|Date of Birth||1833-11-12|
|Place of Birth||Russia|
About Alexander Borodin
Remembered for his symphonic poem In the Steppes of Central Asia; his Symphony No. 2 in B minor; his String Quartets no. 1 & 2; and his operatic work Prince Igor, this nineteenth-century Romantic composer belonged to a prominent circle of Russian nationalist composers known as “The Five.”
Early Life of Alexander Borodin
While writing music, he studied at St. Petersburg’s Medical–Surgical Academy. His early compositions include an 1850 piano trio and an 1852 vocal music piece titled “Why Did You Grow Pale Early?”
A prominent chemist and women’s rights activist as well as a musician, Borodin discovered the Hunsdiecker and Aldol chemical reactions and helped establish Russia’s School of Medicine for Women.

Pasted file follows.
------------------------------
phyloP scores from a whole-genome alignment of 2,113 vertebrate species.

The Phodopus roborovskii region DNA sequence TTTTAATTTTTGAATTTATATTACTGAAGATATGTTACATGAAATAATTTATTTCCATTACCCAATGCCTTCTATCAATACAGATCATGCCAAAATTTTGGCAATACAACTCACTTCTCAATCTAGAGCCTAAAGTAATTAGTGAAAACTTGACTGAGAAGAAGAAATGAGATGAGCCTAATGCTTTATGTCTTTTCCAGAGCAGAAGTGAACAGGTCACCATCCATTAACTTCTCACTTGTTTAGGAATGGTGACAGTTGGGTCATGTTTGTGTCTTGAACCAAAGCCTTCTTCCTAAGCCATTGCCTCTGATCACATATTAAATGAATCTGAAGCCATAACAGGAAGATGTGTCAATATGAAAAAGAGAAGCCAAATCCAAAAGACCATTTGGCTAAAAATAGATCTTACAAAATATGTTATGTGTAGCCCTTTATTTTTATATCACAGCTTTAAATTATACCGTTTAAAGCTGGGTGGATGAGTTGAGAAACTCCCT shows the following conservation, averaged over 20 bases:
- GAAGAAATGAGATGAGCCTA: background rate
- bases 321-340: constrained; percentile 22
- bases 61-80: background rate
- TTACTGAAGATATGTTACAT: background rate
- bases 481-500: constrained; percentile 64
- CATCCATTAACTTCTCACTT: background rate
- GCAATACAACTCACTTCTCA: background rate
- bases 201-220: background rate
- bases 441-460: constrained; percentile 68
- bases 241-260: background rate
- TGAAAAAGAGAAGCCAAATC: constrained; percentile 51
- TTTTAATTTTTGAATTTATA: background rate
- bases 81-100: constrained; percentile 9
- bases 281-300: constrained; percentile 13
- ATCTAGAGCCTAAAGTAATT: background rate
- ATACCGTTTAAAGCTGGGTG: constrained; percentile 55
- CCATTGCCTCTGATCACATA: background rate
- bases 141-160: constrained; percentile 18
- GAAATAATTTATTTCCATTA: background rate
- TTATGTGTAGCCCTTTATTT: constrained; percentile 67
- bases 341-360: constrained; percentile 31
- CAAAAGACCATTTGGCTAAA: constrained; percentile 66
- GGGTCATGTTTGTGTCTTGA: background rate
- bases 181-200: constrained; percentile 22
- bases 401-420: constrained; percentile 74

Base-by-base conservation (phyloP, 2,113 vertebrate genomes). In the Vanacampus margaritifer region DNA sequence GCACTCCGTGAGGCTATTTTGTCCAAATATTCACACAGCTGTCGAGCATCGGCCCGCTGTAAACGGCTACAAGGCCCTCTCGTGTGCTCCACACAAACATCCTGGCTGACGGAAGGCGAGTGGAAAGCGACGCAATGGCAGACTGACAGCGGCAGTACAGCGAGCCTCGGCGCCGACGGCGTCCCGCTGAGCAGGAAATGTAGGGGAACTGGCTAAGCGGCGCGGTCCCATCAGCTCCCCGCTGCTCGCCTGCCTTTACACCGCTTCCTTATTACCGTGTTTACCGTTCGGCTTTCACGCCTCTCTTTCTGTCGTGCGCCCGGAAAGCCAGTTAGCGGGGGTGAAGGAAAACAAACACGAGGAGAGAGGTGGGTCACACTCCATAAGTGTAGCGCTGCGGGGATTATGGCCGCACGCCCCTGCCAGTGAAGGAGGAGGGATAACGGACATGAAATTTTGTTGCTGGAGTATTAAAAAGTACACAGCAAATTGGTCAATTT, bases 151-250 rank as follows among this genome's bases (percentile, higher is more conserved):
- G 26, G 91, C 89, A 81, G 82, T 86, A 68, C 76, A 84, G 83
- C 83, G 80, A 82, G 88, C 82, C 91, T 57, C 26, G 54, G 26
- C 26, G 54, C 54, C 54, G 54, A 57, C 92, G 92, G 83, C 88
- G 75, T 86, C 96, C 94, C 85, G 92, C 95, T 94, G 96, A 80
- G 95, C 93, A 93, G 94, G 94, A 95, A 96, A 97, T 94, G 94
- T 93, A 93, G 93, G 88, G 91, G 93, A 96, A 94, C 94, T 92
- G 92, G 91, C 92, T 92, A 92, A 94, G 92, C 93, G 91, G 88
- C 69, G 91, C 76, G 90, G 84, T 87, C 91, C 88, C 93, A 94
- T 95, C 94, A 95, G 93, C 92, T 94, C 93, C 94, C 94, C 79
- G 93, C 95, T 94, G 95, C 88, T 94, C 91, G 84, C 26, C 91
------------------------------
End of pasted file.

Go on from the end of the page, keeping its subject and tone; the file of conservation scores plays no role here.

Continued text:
The illegitimate child of Evdokia Konstantinovna Antonova and Georgian aristocrat Luka Gedevanishvili, he spent his youth in St. Petersburg, Russia. His marriage to pianist Ekaterina Protopopova resulted in a daughter named Gania.
After Borodin’s sudden death, his opera Prince Igor was completed by Alexander Glazunov and fellow The Five member Nikolai Rimsky-Korsakov.